Self-Care in the Face of Oppression

4 min read
Samantha Stein

Source: Samantha Stein

The philosopher Martin Buber tells the story of a well-known 17th-century Chasidic rabbi named Zusya, who, on his deathbed, became very fearful.

When his students asked him why, he said he feared standing before the judgment seat of G-d. His students were puzzled and tried to comfort him: Their leader had nothing to fear. Zusya was wise and kind.

Zusya answered them:

It is true. When I get to heaven, I won’t worry so much if G-d asks me, ‘Zusya, why were you not more like Abraham?’ or ‘Zusya, why were you not more like Moses?’ I know I would be able to answer these questions. After all, I was not given the righteousness of Abraham or the faith of Moses but I tried to be both hospitable and thoughtful. But what will I say when G-d asks me, ‘Zusya, why were you not more like Zusya?’

The challenge for all of us in life—our ultimate task—is to be our unique, authentic selves. Our best selves.

This, however, is often easier said than done. Especially for those whose very existence places them in a group hated for who they are.

Self-care is often viewed as a privilege that can seem out of reach for members of minority groups, but it’s necessary for self-preservation. It’s also essential for any of us to blossom into our best selves. So, how do we care for ourselves in the face of oppression, prejudice, or hate?

Several approaches can be helpful:

  • Allow yourself to feel however you need to feel. It is crucial to let yourself feel all your feelings regardless of how painful they are. This is an important act of honoring yourself.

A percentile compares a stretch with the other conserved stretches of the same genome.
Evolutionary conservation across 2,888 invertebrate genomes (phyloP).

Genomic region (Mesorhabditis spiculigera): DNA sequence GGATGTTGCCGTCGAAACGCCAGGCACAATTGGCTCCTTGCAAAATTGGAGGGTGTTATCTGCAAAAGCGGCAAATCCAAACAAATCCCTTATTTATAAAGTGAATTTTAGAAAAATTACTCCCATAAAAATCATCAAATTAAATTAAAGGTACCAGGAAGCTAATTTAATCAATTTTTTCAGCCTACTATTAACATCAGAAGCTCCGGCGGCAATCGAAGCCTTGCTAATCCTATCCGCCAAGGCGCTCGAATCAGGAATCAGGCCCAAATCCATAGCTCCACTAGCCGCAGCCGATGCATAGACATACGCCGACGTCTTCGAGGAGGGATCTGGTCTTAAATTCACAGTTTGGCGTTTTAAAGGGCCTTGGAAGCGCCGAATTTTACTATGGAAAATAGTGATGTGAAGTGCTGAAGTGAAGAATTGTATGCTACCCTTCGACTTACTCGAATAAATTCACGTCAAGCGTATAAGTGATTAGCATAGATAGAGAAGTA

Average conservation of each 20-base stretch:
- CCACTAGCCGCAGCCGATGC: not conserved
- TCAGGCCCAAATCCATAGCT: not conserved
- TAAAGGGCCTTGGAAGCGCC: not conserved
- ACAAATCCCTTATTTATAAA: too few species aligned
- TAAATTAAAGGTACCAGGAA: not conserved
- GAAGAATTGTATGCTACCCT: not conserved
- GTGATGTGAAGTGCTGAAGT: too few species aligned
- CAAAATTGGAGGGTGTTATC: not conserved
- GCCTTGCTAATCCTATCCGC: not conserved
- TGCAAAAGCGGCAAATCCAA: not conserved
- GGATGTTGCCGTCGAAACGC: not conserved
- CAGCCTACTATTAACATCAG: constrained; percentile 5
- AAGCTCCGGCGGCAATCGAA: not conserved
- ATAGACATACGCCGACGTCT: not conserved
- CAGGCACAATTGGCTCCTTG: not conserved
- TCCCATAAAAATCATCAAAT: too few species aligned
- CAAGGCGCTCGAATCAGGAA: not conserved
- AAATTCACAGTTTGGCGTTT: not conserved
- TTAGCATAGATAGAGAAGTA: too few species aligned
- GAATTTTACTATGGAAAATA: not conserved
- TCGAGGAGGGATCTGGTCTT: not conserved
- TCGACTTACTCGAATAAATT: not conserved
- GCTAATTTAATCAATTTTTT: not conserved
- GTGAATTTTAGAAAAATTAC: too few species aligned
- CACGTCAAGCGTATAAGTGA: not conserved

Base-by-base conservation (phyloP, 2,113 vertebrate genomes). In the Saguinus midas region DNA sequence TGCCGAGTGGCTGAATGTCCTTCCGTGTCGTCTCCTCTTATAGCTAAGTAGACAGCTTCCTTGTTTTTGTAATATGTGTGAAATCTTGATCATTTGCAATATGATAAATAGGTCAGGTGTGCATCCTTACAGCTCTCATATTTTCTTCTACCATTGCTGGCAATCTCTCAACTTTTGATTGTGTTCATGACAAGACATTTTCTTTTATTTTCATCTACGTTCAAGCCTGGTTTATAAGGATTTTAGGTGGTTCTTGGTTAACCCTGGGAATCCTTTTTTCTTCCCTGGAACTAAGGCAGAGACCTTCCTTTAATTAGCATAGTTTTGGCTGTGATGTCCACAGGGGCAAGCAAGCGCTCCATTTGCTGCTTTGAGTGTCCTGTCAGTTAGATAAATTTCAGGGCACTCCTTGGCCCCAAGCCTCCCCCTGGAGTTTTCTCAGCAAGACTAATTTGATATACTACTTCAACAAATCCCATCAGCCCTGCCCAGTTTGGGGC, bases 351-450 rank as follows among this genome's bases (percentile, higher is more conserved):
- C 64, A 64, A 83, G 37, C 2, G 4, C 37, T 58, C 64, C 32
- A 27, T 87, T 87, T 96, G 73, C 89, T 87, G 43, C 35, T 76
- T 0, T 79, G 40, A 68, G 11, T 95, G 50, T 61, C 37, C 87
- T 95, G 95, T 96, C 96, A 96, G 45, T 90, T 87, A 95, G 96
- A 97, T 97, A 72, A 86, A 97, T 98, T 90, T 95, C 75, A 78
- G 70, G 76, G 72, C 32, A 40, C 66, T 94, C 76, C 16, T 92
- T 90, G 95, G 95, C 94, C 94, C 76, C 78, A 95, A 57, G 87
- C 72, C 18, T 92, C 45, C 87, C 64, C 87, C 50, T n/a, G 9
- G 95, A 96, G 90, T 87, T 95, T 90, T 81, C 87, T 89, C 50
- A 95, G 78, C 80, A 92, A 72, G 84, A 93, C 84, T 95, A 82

• Find trusted social support to share your feelings with. Many people may not understand what you’re feeling. Find those who can.
  • Make an appointment with a therapist to process the pain of current events. Having a safe space with a trusted person who is only there for you can be very helpful.
  • Find and embrace your community by engaging in places, spaces, and people that are physically safe, familiar, and culturally congruent. This can help with feelings of isolation and fear.
  • Challenge what’s considered normal. Be yourself even when it goes against the grain.
  • Set boundaries. Be empowered to tell people you don’t want to engage with them. Protect yourself from online craziness.
  • Take time to think. It’s good even when it may not be productive.
  • Take time for being. It’s always productive, even when you cannot immediately see the results.
  • Remember: Most life exists in the gray, between black and white.
  • Rest. Rest helps the mind be clear and can be a radically crucial act. Try transcendental meditation.
  • Have a gratitude practice. Take time daily to take stock of what you’re grateful for and learn.
  • Give it time. Sometimes, we must walk away from a situation and return to it later to get clarity.
  • Focus on what you can do. If you focus on what you can’t change, it leads to overwhelm and hopelessness. Putting your energy into what you can do leads to empowerment and hope.
  • Claim joy and pleasure despite a legacy of oppression. Remember those who came before you who thrived and lived their fullest lives.

Self-care is necessary for everyone, especially for members of oppressed or hated minority groups. Self-care can also be seen as a tool of resistance for people frequently exposed to systemic oppression and discrimination.

When we take care of ourselves, we thrive. Thriving is a profound way to assert our right to a fulfilling existence. We can only be our most creative and authentic selves when thriving.

To find a therapist, visit the Psychology Today Therapy Directory.

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